Today, I realized something: running a 5K sucks. I think I hate it.
Every day that I head outside to run, I have to find additional motivation beyond just getting off my lazy tail and lacing up my Asics. Every single day, I have to remind myself that I’m not just running a 5K, that I’m training and working toward something (a half-marathon in addition to better health and fitness), and that I’m eventually going to enjoy my run.
And the more I think about it, I think I’ve figured out why running a 5K sucks:
Because 5Ks are too short.
A year ago, I’d have laughed in your face if you told me I’d ever think that running 3.1 miles was too short. Because a year ago, I couldn’t do it. The distance was almost overwhelming to think about.
But now I can run it, I hate it. I hate it because as much as I love running and how running makes me feel, I never enjoy the actual 5K distance. 5K races, sure–the events are awesome.
But not the distance itself.
Running a 5K tends to go like this: muscles ache because they’re not warmed up yet, lungs burn from sucking in the air, and by the time you get into a groove and start to feel like you’re doing okay…you’ve crossed the finish line (or finished the training session or whatever).
When you’re running a 5K, there’s barely enough time to spark up the endorphins (and their Big Daddy counterparts, endocannabinoids) to reach the euphoria granted by the runner’s high.
By the time your body starts to acclimate and adapt to the strain you’re putting on it, you’re not putting that stress on it anymore.
However, there’s a reason that 5K is the go-to a race distance for most people: it’s achievable.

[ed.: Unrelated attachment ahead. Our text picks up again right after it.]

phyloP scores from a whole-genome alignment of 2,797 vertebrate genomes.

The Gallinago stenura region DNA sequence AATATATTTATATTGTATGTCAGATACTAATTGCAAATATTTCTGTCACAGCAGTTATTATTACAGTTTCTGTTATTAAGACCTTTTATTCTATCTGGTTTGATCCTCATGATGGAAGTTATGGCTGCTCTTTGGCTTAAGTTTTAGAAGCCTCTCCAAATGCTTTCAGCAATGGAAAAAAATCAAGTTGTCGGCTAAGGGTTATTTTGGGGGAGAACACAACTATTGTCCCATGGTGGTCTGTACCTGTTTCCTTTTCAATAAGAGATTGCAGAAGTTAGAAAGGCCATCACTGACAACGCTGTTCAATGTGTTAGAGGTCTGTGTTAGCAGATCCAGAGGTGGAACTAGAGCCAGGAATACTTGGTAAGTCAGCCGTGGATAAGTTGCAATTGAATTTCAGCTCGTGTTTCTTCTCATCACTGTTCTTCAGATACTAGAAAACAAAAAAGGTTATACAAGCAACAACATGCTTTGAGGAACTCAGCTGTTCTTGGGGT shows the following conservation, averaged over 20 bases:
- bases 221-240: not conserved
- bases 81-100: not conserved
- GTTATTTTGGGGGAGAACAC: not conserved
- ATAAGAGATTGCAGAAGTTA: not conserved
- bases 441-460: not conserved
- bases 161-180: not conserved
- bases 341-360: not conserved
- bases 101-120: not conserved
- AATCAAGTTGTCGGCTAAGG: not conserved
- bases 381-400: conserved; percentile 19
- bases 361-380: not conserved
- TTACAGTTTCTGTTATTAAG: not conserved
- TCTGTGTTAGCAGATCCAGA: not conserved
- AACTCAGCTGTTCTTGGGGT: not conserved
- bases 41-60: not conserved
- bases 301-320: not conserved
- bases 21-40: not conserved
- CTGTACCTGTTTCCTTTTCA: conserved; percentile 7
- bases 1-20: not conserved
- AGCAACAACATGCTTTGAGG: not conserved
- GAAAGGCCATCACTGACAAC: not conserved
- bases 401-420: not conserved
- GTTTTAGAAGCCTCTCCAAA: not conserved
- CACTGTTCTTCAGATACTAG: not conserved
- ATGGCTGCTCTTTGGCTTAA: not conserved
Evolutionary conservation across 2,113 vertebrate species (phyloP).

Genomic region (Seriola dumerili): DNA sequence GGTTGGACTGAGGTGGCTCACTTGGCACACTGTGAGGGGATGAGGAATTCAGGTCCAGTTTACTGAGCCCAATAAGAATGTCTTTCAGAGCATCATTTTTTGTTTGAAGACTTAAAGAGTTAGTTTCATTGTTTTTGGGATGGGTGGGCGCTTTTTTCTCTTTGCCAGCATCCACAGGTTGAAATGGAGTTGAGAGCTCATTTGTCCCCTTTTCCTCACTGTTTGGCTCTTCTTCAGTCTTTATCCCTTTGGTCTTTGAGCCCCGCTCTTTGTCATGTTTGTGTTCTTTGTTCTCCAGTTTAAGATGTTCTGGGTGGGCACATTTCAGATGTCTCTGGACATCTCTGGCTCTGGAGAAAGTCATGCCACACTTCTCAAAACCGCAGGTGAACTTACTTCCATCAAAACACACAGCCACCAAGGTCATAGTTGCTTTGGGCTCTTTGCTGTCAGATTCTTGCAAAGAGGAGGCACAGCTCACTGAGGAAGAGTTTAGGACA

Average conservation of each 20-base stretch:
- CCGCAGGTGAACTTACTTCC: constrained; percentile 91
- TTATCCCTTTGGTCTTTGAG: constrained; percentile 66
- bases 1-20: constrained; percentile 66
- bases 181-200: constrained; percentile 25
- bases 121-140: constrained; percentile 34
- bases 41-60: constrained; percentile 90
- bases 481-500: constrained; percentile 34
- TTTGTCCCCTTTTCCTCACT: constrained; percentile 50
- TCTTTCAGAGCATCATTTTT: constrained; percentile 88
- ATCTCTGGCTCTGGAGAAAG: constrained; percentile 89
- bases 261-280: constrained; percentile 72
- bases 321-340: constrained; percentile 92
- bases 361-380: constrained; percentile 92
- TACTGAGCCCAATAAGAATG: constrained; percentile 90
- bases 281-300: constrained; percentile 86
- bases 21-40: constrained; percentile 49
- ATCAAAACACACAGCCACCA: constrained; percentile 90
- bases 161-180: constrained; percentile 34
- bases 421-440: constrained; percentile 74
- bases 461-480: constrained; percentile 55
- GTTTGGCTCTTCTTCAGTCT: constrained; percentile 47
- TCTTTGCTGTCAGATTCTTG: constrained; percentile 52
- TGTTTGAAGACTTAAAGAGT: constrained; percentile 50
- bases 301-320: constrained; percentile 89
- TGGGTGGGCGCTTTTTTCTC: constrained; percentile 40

It’s a long enough distance to be a challenge, yet a short enough distance to be doable.
Think of the 5K as the gateway drug of the running world. It hooks you on the sport, the fun, the camaraderie the sense of accomplishment, and when you’re hooked, you try to push into a new distance–a 10K or a half-marathon.
And before you know it, you’re an addict.
When you’re not running, you’re thinking about running. You’re losing weight and feeling better. And when you are running, your muscles aren’t aching as much, and your lungs don’t scream for air. You get the runner’s high as you push into mile 5 or 6 of your long-run.
All because someone, somewhere, told you that running a 5K was awesome.
In All Seriousness
Really, though, the 5K distance is a great gateway to running. But I do still dread those first few miles of every run. They were awesome at first because they were new and exciting, but the more I begin to push into longer distances, I see how much they really and truly suck.
And they don’t suck on their own. They only suck because of how much better and exciting the later miles are.
So when someone tells you that a 5K is awesome, you send them to me, would ya?